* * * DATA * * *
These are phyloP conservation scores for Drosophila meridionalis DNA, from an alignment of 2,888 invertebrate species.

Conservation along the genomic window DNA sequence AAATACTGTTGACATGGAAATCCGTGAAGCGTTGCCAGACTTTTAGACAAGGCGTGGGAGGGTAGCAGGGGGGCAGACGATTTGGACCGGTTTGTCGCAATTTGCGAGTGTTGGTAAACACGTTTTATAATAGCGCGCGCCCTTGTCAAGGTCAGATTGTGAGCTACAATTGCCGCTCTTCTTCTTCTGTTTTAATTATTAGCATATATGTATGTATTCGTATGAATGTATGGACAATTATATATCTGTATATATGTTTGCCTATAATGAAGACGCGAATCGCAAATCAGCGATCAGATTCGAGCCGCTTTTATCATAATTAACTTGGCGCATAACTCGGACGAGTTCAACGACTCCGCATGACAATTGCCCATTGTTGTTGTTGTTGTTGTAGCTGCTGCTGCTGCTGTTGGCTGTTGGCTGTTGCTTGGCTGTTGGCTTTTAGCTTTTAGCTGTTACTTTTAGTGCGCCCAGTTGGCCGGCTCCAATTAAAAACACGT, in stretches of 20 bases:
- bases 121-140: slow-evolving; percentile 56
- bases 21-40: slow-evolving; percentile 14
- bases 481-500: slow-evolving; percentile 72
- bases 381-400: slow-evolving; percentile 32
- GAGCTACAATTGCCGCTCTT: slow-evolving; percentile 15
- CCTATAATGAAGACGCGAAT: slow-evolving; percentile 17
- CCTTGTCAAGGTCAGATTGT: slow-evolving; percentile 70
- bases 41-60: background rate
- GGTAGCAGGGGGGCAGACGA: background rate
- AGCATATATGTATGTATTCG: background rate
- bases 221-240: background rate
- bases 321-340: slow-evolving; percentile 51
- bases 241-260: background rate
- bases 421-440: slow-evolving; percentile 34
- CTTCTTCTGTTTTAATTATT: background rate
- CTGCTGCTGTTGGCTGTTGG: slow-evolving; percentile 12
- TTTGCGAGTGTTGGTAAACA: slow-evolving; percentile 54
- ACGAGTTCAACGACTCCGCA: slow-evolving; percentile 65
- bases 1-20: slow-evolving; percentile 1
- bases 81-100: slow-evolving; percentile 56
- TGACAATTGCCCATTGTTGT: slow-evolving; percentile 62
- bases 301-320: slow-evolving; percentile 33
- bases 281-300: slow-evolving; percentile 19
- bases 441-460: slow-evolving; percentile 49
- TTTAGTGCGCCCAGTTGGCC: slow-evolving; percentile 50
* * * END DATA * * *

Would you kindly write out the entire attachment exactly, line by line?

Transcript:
These are phyloP conservation scores for Drosophila meridionalis DNA, from an alignment of 2,888 invertebrate species.

Conservation along the genomic window DNA sequence AAATACTGTTGACATGGAAATCCGTGAAGCGTTGCCAGACTTTTAGACAAGGCGTGGGAGGGTAGCAGGGGGGCAGACGATTTGGACCGGTTTGTCGCAATTTGCGAGTGTTGGTAAACACGTTTTATAATAGCGCGCGCCCTTGTCAAGGTCAGATTGTGAGCTACAATTGCCGCTCTTCTTCTTCTGTTTTAATTATTAGCATATATGTATGTATTCGTATGAATGTATGGACAATTATATATCTGTATATATGTTTGCCTATAATGAAGACGCGAATCGCAAATCAGCGATCAGATTCGAGCCGCTTTTATCATAATTAACTTGGCGCATAACTCGGACGAGTTCAACGACTCCGCATGACAATTGCCCATTGTTGTTGTTGTTGTTGTAGCTGCTGCTGCTGCTGTTGGCTGTTGGCTGTTGCTTGGCTGTTGGCTTTTAGCTTTTAGCTGTTACTTTTAGTGCGCCCAGTTGGCCGGCTCCAATTAAAAACACGT, in stretches of 20 bases:
- bases 121-140: slow-evolving; percentile 56
- bases 21-40: slow-evolving; percentile 14
- bases 481-500: slow-evolving; percentile 72
- bases 381-400: slow-evolving; percentile 32
- GAGCTACAATTGCCGCTCTT: slow-evolving; percentile 15
- CCTATAATGAAGACGCGAAT: slow-evolving; percentile 17
- CCTTGTCAAGGTCAGATTGT: slow-evolving; percentile 70
- bases 41-60: background rate
- GGTAGCAGGGGGGCAGACGA: background rate
- AGCATATATGTATGTATTCG: background rate
- bases 221-240: background rate
- bases 321-340: slow-evolving; percentile 51
- bases 241-260: background rate
- bases 421-440: slow-evolving; percentile 34
- CTTCTTCTGTTTTAATTATT: background rate
- CTGCTGCTGTTGGCTGTTGG: slow-evolving; percentile 12
- TTTGCGAGTGTTGGTAAACA: slow-evolving; percentile 54
- ACGAGTTCAACGACTCCGCA: slow-evolving; percentile 65
- bases 1-20: slow-evolving; percentile 1
- bases 81-100: slow-evolving; percentile 56
- TGACAATTGCCCATTGTTGT: slow-evolving; percentile 62
- bases 301-320: slow-evolving; percentile 33
- bases 281-300: slow-evolving; percentile 19
- bases 441-460: slow-evolving; percentile 49
- TTTAGTGCGCCCAGTTGGCC: slow-evolving; percentile 50